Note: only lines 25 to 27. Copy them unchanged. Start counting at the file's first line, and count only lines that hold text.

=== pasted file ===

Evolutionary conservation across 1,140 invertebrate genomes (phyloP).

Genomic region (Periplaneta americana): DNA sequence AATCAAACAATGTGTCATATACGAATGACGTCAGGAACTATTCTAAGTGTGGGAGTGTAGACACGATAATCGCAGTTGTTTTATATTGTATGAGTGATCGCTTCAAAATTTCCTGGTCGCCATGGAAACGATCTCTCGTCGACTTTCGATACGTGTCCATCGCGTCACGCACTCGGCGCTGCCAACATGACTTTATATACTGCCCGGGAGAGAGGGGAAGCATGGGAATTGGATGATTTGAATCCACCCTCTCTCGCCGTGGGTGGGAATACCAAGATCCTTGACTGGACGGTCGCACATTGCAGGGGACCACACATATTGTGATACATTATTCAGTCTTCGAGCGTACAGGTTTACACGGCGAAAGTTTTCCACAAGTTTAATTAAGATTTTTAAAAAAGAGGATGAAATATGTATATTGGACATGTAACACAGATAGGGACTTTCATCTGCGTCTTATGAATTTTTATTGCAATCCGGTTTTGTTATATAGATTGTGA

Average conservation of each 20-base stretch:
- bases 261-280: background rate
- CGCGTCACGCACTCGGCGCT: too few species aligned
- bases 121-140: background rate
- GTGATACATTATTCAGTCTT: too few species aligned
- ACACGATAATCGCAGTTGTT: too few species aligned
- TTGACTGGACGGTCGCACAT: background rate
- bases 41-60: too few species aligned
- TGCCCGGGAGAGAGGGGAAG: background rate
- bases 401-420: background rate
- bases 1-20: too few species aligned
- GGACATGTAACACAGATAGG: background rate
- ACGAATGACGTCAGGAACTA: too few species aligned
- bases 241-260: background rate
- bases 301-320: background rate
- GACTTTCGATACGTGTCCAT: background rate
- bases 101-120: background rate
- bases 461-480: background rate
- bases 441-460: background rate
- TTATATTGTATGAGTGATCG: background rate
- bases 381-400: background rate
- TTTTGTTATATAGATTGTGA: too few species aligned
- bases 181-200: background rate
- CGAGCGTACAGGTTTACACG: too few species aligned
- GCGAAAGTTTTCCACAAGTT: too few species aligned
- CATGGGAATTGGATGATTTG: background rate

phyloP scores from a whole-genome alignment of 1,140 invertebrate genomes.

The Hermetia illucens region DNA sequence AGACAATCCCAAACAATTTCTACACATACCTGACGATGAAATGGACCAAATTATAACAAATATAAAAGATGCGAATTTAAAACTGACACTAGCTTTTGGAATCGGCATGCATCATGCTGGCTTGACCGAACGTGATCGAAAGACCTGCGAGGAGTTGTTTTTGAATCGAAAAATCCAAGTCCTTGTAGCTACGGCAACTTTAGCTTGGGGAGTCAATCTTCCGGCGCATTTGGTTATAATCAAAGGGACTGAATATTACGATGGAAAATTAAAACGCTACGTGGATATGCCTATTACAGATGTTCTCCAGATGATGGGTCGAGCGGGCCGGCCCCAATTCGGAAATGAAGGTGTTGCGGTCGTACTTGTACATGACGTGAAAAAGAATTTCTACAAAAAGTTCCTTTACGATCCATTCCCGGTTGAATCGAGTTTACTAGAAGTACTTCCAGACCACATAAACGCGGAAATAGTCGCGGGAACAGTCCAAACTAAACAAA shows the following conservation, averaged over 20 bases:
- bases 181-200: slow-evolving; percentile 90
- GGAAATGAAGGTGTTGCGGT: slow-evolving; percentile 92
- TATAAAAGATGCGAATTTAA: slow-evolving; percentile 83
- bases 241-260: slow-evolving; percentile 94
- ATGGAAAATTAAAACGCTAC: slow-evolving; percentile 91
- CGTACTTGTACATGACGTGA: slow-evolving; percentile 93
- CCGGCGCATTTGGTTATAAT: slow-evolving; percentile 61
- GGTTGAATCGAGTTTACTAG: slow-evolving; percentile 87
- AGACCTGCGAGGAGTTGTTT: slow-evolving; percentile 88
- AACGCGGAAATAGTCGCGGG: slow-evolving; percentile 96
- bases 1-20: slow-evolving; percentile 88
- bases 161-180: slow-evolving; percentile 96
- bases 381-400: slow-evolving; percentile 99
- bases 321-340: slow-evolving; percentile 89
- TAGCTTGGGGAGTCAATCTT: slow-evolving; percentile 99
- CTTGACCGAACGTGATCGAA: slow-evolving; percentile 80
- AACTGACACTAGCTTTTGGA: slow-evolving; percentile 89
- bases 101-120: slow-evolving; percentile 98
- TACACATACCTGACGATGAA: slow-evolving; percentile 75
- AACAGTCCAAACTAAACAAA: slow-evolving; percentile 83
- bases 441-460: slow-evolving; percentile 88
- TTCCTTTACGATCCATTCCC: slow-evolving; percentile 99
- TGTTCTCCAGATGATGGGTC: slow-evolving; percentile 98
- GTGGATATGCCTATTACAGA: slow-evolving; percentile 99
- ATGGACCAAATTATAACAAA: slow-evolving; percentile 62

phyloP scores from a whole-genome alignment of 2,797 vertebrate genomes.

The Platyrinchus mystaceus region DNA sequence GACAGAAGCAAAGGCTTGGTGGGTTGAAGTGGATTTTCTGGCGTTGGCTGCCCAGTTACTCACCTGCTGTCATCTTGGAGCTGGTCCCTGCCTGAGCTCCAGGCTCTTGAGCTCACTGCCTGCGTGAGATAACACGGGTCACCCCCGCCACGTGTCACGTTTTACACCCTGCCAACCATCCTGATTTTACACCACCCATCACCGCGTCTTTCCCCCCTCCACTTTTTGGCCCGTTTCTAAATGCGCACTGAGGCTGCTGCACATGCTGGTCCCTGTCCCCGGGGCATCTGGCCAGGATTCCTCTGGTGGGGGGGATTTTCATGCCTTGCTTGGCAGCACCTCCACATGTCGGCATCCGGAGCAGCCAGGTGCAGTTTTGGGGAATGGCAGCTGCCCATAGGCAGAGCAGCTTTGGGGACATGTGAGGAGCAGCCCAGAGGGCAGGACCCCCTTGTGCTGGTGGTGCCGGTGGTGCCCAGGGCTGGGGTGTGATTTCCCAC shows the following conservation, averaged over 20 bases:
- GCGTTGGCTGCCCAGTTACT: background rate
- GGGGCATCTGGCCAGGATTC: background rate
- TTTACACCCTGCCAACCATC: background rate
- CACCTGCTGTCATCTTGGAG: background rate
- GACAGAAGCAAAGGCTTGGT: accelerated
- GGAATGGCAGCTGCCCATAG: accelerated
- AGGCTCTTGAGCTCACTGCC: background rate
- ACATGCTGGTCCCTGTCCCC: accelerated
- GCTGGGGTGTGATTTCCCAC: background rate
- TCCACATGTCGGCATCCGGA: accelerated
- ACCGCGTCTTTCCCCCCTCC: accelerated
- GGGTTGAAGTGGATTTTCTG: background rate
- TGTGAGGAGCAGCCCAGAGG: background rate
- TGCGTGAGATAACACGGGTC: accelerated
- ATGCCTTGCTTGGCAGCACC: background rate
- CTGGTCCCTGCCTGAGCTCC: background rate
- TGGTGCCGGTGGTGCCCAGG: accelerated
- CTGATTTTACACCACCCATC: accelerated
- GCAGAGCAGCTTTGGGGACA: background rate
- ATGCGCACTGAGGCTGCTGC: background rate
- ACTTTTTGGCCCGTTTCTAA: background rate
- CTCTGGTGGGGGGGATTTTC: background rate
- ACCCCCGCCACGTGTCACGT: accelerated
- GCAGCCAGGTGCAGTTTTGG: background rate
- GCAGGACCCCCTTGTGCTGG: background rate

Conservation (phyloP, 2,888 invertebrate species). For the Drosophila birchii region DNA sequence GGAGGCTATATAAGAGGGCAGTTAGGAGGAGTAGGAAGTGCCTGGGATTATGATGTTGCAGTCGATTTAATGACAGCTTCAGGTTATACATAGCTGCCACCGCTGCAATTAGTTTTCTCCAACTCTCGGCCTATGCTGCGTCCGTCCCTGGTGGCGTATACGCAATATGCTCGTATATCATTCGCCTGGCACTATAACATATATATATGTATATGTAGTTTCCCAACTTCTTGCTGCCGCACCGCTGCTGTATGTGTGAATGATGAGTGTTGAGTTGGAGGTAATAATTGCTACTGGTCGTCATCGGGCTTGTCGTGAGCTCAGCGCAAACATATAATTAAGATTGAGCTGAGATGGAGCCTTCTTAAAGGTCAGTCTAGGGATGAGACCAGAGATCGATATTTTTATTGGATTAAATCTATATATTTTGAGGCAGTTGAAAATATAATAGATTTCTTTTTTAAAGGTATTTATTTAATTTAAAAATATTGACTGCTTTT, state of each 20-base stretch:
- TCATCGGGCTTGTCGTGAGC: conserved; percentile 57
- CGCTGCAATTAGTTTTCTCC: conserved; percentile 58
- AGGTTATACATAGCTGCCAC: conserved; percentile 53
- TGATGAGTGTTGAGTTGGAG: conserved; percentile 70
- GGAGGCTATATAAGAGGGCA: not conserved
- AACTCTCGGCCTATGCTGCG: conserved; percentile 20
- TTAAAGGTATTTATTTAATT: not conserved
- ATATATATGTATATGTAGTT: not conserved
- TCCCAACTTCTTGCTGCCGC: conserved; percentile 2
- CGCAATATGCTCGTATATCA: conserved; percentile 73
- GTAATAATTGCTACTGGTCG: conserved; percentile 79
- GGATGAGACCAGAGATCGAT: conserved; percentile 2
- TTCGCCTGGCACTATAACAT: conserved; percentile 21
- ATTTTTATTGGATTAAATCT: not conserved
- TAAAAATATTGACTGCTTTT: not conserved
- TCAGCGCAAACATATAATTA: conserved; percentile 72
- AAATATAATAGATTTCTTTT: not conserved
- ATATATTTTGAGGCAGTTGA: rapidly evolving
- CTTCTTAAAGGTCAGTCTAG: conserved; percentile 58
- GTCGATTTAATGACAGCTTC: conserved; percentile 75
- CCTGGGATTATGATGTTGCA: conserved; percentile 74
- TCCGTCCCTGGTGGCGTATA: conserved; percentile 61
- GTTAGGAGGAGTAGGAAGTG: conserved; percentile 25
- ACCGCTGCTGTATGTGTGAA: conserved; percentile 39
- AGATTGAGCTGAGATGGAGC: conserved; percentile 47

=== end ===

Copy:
- bases 181-200: background rate
- CGAGCGTACAGGTTTACACG: too few species aligned
- GCGAAAGTTTTCCACAAGTT: too few species aligned